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Dunlap v. Phillips

Superior Court of Delaware, Kent

July 9, 2015

KATELYNN BREANA DUNLAP, Plaintiff,
v.
VANCE C. PHILLIPS, Defendant.

Submitted: April 13, 2015

Upon Plaintiff's Motion for Partial Summary Judgment as to Liability. Denied.

Nicholas H. Rodriguez, Esquire and Brian Brittingham, Esquire of Schmittinger & Rodriguez, P.A., Dover, Delaware; attorneys for Plaintiff.

Kurt M. Heyman, Esquire and Melissa N. Donimirski, Esquire of Proctor Heyman LLP, Wilmington, Delaware; attorneys for Defendant.

ORDER

WILLIAM L. WITHAM, JR. RESIDENT JUDGE

Plaintiff filed a personal injury action with this Court alleging that Vance C. Phillips committed a wide range of offenses, including rape, sexual assault, battery, offensive touching, harassment, unlawful imprisonment, and mental harm. Plaintiff files her motion for Partial Summary Judgment as to liability based on Defendant's assertion of his Fifth Amendment right when giving testimony. For the forgoing reasons, the Plaintiff's motion is denied.

FACTS AND PROCEDURE

On November 12, 2014, Katelynn Breana Dunlap (hereinafter "Plaintiff") filed a motion for Partial Summary Judgment as to liability. Vance Phillips (hereinafter "Defendant") filed his opposition on December 18, 2014.[1] Plaintiff's complaint alleges that Defendant committed serious acts against the Plaintiff including but not limited to rape, harassment, unlawful imprisonment, battery, and mental harm.

Plaintiff details the beginning of her relationship with the Defendant as one of a mentor-mentee. Plaintiff was working with the Defendant on his campaign for political office and due to her involvement, she frequently spent time alone with Defendant. Plaintiff argues that Defendant's relationship with Plaintiff became inappropriate and when Plaintiff's parents became aware of the relationship, they instructed the Defendant to halt all communications with Plaintiff. However, Plaintiff and Defendant allegedly continued to interact closely with one another in a non-physical capacity, until May of 2011 when Defendant allegedly forced Plaintiff to have sexual intercourse, threatening to harm her if she did not obey.

Plaintiff details a litany of examples where Defendant threatened Plaintiff if she did not succumb to his sexual advances. However despite these advances, Plaintiff did not contact anyone to report the abuse, alleging duress for fear of Defendant acting on his promise to physically harm Plaintiff if she told anyone. Plaintiff alleges the sexual abuse continued through the month of August, including an incident where Plaintiff was sexually abused after she went alone to meet the Defendant at a Super 8 Motel in Dover, Delaware, at Defendant's request.

An anonymous letter was sent to the Delaware General Assembly and an investigation by the Delaware State Police was launched with respect to possible acts committed against the Plaintiff.[2] To date, no formal criminal charges have been filed against the Defendant. Plaintiff claims that because the Defendant has not contested or denied Plaintiff's allegations and claims, and has instead invoked his Fifth Amendment right, that Summary Judgment is proper. Plaintiff now moves for this Court to enter partial summary judgment for the Plaintiff on the basis of liability because, she claims, the record is not in dispute. Plaintiff argues that incontrovertible evidence must be accepted as fact in a motion for summary judgment.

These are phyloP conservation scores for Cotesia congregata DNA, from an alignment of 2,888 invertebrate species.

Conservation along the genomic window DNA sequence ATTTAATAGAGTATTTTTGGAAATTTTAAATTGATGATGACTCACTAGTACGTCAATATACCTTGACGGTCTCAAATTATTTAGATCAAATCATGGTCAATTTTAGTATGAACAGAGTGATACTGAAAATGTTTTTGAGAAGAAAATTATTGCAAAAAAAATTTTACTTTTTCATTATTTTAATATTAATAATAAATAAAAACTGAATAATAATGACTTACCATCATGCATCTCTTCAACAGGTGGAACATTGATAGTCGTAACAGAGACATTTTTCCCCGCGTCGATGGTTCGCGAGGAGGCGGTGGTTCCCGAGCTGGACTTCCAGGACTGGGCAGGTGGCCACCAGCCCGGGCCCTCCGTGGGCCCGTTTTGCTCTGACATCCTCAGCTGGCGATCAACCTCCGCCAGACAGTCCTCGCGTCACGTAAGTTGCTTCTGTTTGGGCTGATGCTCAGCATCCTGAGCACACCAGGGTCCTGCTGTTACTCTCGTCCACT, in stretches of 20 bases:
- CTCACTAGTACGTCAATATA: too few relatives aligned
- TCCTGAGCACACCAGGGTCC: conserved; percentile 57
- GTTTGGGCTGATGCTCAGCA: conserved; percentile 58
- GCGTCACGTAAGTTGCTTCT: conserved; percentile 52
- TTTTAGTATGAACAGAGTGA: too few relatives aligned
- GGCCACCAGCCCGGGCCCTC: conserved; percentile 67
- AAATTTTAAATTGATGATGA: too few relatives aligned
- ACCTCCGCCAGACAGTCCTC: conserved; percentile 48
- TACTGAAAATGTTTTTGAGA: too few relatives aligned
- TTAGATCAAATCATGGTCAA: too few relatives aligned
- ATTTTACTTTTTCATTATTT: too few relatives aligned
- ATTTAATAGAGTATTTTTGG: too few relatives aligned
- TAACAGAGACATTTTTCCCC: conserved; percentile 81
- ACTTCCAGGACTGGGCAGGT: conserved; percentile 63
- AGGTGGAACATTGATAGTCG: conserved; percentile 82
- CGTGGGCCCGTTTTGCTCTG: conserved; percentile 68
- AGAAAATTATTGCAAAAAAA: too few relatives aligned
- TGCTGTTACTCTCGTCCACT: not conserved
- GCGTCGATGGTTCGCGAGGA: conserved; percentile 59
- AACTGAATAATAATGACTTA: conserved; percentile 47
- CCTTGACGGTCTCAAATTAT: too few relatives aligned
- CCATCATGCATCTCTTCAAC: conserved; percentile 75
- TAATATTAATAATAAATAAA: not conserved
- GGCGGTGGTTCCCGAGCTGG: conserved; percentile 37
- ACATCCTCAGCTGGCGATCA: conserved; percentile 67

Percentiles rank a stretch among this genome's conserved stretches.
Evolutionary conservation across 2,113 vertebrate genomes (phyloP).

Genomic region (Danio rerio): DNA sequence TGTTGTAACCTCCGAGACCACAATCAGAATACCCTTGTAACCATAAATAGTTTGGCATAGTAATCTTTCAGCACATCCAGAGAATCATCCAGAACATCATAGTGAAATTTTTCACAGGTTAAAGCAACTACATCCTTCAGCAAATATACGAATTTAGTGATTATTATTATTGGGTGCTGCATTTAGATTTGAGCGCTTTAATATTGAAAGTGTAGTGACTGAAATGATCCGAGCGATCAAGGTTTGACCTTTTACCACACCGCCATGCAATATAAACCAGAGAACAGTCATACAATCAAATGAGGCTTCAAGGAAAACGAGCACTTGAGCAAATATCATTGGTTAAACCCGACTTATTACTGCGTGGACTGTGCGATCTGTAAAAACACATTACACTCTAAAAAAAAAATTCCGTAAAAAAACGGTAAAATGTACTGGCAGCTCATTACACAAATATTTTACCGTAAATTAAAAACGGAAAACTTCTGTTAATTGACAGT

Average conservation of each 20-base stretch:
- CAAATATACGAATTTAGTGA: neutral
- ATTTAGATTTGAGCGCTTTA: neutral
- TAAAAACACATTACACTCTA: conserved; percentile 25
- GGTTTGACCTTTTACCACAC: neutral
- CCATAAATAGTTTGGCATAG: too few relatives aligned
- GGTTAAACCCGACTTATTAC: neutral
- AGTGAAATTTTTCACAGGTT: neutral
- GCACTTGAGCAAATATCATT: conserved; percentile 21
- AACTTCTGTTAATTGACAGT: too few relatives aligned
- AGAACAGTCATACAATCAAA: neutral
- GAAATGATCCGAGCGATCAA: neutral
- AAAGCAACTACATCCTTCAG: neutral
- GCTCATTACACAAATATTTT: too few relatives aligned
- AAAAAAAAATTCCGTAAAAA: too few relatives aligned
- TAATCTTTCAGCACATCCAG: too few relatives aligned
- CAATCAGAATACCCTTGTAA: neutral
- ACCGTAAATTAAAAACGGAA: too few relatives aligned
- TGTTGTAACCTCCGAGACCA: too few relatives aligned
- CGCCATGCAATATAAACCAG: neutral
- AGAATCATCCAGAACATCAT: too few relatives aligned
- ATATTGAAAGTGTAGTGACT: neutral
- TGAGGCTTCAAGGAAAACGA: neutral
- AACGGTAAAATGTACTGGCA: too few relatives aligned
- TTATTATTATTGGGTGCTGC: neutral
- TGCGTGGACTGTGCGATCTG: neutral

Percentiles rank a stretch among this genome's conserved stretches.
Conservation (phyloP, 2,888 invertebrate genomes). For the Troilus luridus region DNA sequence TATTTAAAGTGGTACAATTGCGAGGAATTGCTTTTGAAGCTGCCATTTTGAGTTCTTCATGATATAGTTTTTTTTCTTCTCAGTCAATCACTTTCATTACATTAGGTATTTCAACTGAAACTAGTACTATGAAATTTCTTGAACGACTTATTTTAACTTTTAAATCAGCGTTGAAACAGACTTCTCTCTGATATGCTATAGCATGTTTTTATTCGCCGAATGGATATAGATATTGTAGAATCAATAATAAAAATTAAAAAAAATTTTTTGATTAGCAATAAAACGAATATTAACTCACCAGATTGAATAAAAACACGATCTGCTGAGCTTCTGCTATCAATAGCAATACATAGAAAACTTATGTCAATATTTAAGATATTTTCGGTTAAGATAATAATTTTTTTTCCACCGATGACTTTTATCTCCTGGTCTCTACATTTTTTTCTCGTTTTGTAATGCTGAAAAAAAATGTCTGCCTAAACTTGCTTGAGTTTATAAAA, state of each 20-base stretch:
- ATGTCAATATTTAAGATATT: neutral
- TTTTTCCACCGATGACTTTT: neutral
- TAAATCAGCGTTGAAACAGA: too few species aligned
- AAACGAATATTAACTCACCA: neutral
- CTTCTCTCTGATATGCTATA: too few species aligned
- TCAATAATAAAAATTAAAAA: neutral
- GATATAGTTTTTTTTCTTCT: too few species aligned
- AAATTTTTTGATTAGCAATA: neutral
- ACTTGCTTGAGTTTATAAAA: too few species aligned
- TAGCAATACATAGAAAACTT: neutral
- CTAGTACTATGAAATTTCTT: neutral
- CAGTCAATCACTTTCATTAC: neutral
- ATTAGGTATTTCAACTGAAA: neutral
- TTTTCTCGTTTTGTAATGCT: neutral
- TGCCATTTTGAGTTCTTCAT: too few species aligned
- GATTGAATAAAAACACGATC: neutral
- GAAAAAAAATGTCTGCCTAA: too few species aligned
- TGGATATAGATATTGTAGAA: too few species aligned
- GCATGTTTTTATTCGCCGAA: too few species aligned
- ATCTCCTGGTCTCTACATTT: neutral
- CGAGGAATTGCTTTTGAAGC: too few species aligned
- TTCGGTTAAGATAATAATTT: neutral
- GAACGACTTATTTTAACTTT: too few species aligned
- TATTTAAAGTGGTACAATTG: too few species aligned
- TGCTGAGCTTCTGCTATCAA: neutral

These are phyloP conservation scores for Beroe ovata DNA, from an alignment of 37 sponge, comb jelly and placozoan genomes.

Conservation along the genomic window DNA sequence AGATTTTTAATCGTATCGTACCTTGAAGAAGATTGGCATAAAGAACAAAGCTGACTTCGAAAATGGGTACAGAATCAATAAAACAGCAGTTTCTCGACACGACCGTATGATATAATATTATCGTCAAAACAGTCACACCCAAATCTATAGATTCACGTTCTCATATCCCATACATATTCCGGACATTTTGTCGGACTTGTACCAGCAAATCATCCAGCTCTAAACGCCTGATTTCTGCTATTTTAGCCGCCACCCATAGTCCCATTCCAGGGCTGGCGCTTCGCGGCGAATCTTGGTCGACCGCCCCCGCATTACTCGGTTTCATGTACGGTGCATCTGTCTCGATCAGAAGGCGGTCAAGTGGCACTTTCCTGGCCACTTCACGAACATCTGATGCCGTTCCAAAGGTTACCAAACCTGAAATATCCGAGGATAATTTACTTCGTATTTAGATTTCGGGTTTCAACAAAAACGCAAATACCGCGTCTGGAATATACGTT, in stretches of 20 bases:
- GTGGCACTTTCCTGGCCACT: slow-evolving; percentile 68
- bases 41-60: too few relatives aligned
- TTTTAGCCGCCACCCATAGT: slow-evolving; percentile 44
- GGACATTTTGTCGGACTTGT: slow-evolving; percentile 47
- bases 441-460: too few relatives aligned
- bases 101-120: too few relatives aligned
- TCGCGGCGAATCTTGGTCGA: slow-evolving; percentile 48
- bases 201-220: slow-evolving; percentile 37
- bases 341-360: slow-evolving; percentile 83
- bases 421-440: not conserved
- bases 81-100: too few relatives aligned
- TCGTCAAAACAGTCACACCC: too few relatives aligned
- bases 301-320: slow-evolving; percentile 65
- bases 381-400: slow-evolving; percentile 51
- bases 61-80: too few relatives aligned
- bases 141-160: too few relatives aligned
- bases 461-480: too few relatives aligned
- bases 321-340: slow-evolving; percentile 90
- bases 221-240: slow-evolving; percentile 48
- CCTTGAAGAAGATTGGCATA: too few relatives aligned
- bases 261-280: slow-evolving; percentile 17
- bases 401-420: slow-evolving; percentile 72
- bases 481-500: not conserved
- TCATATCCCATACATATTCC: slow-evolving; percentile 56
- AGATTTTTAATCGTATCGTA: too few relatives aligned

Defendant argues in his Opposition to Plaintiff's Motion for Summary Judgment as to Liability that Delaware Rule of Evidence 512(a)[3] denies a Court the ability to assume, and that the State of Delaware does not permit, a negative inference on the basis of one invoking their Fifth Amendment Right. Defendant also argues that Plaintiff's inconsistent statements serve as reason to deny summary judgment. The defense argues that material facts are in dispute based on Plaintiff's own testimony. According to the defense, Plaintiff's inconsistent statements and testimony create an issue of credibility, and thus this case should go before a jury. The Defendant argues those facts in dispute are germane to the case, such as whether or not any sexual activity between the parties was consensual. Plaintiff argues that no issues of material fact exist with regard to liability.

STANDARD OF REVIEW

Summary judgment will be granted when, viewing all of the evidence in the light most favorable to the nonmoving party, the moving party demonstrates that "there are no material issues of fact in dispute and that the moving party is entitled to judgment as a matter of law."[4] This Court shall consider the "pleadings, depositions, answers to interrogatories, and admissions on file, together with the affidavits, if any" in determining whether to grant summary judgment.[5] When material facts are in dispute, or "it seems desirable to inquire more thoroughly into the facts, to clarify the application of the law to the circumstances, " summary judgment ...


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